This article was originally published at Another-Castle.com
Polygon recently published a widely mocked gameplay video of the first 30 minutes of Doom. Whoever was playing obviously had very little experience using a controller and the difficulty appeared to be set to easy. It truly was embarrassingly bad and was deservedly mocked to the point where they have turned off comments and ratings on the video. It has also used as further proof (on top of the recent non-review of Star Fox Zero) that the staff at Polygon are at best disconnected from the their audience. And at worst, have nothing but contempt for them.
John Walker of Rock Paper Shotgun has now posted an opinion piece as a result of the video
crying about scolding gamers for saying horribly nasty things like “git gud”. Mr. Walker must be familiar enough with the Streisand effect to realise this will have the opposite effect but he wrote it anyway. Now I would agree with the title that gamers don’t need to be good at games to enjoy them. I enjoy both vertical and horizontal shooters despite being little more than average at playing them. I love games like Ikaruga and Thunder Force III despite never having finished them. I don’t think that my enjoyment (despite my lack of ability) matters because I am still enjoying the experience. Where this opinion ends is when it comes to people who are paid to review video games. Like journalists. They absolutely should be good enough to review a game thoroughly. Their “experiences” are not enough for the kinds of gamers inclined to read reviews in the first place; however much they may think otherwise.
I’m not much interested in cars but if I’m going to buy one, I value the opinion of someone who is and what they have to say about the models I’m interested in. Likewise with something closer to gaming like music, film or literature. I may not agree with a review but if the person is a paid critic, they should know what they’re talking about. This is the same for game reviews; you should be generally competent with any genre you review. No matter what level the player, they want to hear from someone who knows what they’re talking about when considering whether or not they will buy it. Journalists also seem to forget that the people they are writing for actually have to pay for the game.
Does anyone really think that it would be acceptable to employ someone with no knowledge or familiarity with the music to review new albums professionally? How would someone with limited ability to critique compositions, lyrics etc. be useful for prospective consumers? How much use would someone interested in classical music be in reviewing something in the rock genre? Unlike related mediums, gaming isn\’t passive and so has the additional requirement that people critiquing them are able to play them competently. This is not unreasonable.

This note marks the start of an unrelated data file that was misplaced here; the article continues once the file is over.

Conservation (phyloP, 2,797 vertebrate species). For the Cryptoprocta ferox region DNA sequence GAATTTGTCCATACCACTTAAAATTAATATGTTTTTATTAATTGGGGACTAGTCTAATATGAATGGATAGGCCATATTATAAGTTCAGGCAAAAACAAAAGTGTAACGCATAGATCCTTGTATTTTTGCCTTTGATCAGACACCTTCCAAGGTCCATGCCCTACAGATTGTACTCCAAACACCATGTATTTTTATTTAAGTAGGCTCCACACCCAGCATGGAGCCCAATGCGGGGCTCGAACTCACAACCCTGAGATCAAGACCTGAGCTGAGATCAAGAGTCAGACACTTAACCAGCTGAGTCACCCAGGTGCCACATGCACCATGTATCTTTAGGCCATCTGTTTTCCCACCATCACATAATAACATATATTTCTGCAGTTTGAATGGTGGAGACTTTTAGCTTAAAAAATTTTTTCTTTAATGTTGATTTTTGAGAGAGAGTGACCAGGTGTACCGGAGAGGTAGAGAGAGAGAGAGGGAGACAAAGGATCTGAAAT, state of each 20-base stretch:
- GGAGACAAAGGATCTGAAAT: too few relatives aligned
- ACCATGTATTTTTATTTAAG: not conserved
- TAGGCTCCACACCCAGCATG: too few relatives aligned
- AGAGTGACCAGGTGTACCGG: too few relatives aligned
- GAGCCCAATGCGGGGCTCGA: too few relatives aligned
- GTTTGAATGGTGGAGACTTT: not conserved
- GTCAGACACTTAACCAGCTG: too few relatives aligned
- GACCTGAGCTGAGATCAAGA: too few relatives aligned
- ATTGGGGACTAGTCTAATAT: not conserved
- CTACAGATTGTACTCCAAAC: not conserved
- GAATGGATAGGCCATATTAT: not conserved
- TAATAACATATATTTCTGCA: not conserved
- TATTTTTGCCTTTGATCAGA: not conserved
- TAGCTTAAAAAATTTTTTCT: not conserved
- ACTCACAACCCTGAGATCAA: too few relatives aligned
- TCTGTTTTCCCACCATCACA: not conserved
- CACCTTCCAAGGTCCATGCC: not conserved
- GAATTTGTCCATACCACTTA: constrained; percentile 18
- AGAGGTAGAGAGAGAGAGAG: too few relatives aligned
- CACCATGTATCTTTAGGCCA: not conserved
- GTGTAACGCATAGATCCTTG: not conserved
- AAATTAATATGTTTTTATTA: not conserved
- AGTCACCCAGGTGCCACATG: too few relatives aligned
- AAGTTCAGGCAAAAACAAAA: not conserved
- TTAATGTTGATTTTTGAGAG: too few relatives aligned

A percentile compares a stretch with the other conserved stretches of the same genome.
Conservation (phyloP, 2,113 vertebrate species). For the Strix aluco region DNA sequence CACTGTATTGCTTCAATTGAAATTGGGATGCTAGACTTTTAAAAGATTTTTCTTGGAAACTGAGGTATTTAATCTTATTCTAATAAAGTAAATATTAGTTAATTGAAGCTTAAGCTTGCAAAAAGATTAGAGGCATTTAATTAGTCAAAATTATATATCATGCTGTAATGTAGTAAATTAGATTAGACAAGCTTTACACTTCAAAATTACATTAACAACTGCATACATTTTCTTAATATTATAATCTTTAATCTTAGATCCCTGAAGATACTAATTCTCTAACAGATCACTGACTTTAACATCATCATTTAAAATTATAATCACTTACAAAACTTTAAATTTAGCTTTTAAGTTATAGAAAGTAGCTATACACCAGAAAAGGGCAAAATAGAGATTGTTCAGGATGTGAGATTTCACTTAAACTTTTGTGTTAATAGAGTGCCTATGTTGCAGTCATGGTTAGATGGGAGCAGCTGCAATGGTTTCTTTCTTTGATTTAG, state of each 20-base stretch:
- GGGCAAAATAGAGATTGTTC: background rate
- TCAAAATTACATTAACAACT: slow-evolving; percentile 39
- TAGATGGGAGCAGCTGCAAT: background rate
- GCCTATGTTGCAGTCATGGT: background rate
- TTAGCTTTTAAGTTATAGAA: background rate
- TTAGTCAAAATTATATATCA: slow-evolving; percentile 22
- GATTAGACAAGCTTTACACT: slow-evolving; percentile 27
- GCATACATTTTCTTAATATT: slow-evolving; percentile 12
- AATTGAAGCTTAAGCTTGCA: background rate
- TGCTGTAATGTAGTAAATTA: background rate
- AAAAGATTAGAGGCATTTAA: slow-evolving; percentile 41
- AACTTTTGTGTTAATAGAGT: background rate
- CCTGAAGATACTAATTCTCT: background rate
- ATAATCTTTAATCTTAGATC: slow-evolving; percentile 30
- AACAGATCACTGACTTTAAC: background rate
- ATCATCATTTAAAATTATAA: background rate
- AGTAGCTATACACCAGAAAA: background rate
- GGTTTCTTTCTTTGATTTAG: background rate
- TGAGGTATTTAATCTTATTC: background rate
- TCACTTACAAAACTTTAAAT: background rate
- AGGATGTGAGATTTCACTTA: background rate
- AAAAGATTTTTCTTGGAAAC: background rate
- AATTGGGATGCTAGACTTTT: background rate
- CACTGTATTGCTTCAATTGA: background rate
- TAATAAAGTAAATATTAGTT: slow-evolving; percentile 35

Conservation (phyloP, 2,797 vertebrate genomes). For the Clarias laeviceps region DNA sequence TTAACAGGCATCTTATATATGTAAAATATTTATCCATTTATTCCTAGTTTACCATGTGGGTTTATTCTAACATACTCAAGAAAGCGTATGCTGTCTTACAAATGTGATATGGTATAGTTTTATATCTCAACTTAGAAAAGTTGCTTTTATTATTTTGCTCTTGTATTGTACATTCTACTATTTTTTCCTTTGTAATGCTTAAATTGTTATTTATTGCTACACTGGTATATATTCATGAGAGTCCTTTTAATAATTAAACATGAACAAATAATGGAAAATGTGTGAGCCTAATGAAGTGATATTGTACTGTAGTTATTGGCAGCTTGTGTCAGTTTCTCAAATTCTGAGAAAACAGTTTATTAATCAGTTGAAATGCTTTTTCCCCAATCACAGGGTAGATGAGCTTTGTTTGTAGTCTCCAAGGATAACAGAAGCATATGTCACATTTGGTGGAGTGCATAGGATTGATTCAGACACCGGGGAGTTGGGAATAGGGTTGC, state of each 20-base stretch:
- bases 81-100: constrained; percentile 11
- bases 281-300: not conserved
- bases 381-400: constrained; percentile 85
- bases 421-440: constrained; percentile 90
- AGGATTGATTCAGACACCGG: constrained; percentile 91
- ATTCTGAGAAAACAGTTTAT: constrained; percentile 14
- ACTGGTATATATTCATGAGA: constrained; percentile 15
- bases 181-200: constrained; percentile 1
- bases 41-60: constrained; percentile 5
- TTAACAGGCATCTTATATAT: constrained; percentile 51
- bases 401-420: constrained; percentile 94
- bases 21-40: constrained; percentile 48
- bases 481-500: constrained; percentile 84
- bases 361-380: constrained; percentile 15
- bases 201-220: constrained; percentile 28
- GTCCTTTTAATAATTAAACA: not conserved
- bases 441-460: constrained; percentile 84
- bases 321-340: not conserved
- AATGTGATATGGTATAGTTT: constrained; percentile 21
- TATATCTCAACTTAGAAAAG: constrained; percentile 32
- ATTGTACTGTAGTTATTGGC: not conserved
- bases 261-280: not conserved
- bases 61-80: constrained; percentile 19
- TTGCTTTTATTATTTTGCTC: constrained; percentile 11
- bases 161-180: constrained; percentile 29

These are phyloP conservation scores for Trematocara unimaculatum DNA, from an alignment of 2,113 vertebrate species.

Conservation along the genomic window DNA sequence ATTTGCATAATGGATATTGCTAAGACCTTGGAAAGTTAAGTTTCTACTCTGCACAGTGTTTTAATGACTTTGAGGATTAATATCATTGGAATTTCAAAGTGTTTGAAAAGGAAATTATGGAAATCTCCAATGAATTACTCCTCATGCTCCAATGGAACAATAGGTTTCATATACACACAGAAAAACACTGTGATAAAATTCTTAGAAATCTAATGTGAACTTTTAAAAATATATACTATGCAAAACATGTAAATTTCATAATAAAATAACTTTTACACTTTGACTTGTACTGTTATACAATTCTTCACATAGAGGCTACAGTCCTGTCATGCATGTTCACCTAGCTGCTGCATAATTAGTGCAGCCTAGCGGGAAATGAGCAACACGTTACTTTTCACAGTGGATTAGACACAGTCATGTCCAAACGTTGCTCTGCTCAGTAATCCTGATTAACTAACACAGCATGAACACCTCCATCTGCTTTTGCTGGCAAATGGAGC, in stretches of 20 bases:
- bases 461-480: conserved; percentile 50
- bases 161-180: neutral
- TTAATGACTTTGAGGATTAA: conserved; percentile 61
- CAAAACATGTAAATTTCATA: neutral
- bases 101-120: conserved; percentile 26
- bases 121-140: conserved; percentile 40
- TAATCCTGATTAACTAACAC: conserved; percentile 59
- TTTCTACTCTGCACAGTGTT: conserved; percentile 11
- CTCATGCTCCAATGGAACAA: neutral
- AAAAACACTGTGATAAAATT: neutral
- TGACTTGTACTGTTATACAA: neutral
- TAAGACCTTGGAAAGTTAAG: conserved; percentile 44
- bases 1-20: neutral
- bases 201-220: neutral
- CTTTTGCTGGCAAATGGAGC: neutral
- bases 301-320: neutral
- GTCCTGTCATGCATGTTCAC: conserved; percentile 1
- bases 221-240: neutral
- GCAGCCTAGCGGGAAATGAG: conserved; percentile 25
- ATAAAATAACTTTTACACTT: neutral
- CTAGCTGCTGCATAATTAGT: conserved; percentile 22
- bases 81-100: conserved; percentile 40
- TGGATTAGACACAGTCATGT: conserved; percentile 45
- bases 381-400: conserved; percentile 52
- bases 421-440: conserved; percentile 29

It is clear that it isn’t just Polygon though, a post on Pietriots last year gently noticed that the reviewer for Yoshi’s Woolly World at Gamespot had probably not played much into the third world before penning a review. Having played through the game recently and having read the review, many of his criticism objectively do not hold up and I’m quite convinced he didn’t either. Having this written in the About the Author section didn’t help:
Rob resisted the urge to play The Witcher 3 just so he could review Woolly World for you. Please understand.
Poor guy had to do his job.
So we not only have professionals who can’t play games, we also have professionals who can’t be bothered playing games they are given for free and paid to write about. Please note since I’ve used the term “professional” a few times now that I’m specifically using it for people who are paid to critique games. I’m not implying that they do their jobs properly or anything like that.
As mentioned earlier, Polygon also recently had a non-review of Star Fox Zero from someone who is somewhat notorious for marking down games based on them conflicting with his identity politics. He refused to do his job because he didn’t like the controls. Once the audience he was supposed to be serving got their hands on the game, it was soon made clear that the controls while somewhat difficult to master, are far from bad. He either wasn’t good enough or couldn’t be bothered doing his job well enough to become accustomed to them. Call me old fashioned but I still remember when games took practice to get good at. I guess walking simulators with regular checkpoints have made anything approaching a challenge too difficult for him.
As said by the defunct, dearly missed and now prophetic UK: Resistance:
Games journalism is about saying if a game is worth £40 or not.
An essential part of this is the ability to competently review a game and give an honest assessment of whether or not you would recommend it to your audience. If you find it too hard and think this is a problem then perhaps you should recuse yourself and leave it to someone more competent. Whether or not you agree with this description of your job, you can bet that your audience and the publishers providing you with review copies do think this. If you want to write long-winded fluff about your experience with a game you can make your own blog or apply for a job at RPS.
I’ve never applied for a job in the gaming press but if anyone wants to replace me with one of their scrubs, I’d be open to offers as would many writers on Another Castle. And publishers, why not go one better and send your review copies our way? We’ve been doing this more out of love for almost four years now. We all know how to play games and are honest and upfront about them. I even admitted when I didn’t finish a game I was reviewing and even when I honestly didn’t like the genre. We also pay for the vast majority of games we cover ourselves.
So for professional gaming journalists: git gud or gtfo.